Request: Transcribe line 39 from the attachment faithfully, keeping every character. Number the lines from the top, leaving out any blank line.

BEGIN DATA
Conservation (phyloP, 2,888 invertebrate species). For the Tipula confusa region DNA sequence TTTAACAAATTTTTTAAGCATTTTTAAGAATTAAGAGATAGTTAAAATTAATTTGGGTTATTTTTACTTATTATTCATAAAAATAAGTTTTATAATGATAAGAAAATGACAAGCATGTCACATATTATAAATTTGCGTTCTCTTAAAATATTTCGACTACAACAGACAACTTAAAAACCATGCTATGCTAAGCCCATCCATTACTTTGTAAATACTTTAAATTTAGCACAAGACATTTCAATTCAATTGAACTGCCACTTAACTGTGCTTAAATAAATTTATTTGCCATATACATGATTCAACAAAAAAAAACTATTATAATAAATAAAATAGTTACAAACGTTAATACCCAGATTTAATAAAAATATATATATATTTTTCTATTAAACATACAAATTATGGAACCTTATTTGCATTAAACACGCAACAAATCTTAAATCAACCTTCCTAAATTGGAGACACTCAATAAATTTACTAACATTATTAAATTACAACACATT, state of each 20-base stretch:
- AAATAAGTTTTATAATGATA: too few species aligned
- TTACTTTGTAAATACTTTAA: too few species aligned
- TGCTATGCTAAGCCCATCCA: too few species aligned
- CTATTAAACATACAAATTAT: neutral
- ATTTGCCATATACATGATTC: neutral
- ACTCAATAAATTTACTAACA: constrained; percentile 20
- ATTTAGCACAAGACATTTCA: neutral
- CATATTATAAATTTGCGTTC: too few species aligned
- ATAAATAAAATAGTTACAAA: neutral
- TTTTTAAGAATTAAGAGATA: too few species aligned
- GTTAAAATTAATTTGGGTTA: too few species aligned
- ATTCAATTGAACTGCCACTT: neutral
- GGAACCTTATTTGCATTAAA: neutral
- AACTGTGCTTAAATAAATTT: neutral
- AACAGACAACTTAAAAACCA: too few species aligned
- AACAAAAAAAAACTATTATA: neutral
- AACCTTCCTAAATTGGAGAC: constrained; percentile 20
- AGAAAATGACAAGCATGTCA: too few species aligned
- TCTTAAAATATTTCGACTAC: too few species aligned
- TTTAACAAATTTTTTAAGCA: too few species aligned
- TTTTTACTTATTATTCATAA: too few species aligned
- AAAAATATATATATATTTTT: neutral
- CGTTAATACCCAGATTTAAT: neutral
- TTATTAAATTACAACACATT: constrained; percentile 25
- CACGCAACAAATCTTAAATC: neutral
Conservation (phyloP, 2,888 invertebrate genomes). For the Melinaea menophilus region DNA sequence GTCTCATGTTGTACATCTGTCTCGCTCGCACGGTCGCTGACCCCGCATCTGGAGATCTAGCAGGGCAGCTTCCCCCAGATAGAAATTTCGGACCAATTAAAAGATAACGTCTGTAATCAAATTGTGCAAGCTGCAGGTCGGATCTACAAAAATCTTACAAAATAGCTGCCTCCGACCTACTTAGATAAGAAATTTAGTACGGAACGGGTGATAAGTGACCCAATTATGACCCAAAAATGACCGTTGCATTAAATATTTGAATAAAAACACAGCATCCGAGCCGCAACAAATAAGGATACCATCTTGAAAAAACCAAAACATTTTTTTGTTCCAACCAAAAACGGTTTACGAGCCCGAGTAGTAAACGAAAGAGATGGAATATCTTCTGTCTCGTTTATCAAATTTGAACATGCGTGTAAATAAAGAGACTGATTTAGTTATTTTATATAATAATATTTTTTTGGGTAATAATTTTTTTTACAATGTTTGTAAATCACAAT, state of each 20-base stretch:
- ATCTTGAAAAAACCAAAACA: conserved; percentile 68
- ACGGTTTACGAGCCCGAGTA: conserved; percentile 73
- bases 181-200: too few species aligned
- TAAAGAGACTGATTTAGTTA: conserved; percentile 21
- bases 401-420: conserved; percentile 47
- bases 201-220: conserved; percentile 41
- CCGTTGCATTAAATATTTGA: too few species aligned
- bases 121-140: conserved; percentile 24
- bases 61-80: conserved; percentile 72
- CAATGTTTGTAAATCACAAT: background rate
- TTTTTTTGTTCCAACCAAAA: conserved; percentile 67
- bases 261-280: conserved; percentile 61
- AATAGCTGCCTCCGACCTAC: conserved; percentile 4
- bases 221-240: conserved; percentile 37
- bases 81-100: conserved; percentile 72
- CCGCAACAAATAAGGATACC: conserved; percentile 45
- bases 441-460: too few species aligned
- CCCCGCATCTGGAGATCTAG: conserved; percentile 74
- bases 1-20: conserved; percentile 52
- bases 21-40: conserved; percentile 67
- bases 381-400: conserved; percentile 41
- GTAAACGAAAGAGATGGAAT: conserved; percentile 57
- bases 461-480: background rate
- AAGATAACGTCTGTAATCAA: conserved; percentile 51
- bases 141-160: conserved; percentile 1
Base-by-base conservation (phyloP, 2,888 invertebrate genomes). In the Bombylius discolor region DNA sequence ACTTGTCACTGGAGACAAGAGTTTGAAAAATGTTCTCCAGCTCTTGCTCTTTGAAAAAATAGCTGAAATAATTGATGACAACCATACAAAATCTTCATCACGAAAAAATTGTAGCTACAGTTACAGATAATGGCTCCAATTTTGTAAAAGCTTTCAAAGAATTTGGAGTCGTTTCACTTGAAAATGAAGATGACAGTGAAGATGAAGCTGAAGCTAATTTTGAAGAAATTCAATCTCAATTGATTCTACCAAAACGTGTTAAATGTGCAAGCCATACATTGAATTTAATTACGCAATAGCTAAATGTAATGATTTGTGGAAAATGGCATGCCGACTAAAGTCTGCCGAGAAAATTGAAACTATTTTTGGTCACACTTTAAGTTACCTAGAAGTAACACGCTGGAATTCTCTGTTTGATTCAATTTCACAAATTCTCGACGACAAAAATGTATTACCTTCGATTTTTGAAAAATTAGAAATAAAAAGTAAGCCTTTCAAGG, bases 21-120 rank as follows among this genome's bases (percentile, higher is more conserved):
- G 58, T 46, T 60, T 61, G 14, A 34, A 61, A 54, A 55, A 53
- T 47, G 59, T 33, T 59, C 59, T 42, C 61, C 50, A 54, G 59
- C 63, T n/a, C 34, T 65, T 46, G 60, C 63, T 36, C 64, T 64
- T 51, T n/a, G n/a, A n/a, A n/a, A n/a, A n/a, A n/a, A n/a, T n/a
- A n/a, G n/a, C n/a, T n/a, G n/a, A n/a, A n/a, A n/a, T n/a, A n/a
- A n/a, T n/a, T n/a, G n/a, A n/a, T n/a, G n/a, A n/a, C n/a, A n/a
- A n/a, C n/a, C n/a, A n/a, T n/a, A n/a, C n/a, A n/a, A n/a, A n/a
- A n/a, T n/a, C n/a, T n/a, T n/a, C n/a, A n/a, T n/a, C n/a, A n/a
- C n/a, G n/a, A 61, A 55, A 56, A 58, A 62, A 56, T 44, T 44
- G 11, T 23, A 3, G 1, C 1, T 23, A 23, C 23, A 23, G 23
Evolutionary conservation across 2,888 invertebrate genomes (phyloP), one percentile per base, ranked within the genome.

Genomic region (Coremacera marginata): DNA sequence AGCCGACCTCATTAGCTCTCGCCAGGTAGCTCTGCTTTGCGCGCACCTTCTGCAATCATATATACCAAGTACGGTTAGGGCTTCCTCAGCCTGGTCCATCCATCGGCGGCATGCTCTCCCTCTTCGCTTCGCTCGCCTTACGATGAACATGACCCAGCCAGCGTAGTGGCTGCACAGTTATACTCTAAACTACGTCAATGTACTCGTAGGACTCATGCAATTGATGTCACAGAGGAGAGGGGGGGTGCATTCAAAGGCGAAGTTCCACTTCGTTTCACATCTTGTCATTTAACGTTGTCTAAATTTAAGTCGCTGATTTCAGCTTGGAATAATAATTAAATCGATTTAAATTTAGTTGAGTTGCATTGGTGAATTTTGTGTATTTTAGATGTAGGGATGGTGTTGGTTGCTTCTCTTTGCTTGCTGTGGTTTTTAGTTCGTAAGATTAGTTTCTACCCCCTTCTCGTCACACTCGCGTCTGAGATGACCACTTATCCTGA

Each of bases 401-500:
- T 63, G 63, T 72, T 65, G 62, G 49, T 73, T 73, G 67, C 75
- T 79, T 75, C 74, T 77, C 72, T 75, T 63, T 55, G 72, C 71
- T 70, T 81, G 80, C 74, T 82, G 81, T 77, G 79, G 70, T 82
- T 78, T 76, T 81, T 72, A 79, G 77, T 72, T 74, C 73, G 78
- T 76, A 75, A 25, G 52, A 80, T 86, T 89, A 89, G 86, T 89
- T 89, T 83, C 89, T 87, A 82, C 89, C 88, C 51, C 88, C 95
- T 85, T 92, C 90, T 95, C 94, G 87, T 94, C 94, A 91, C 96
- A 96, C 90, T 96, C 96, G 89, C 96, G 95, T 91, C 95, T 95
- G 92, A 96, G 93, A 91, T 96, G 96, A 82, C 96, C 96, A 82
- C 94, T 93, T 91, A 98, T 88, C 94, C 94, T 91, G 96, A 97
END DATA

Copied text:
- bases 261-280: conserved; percentile 61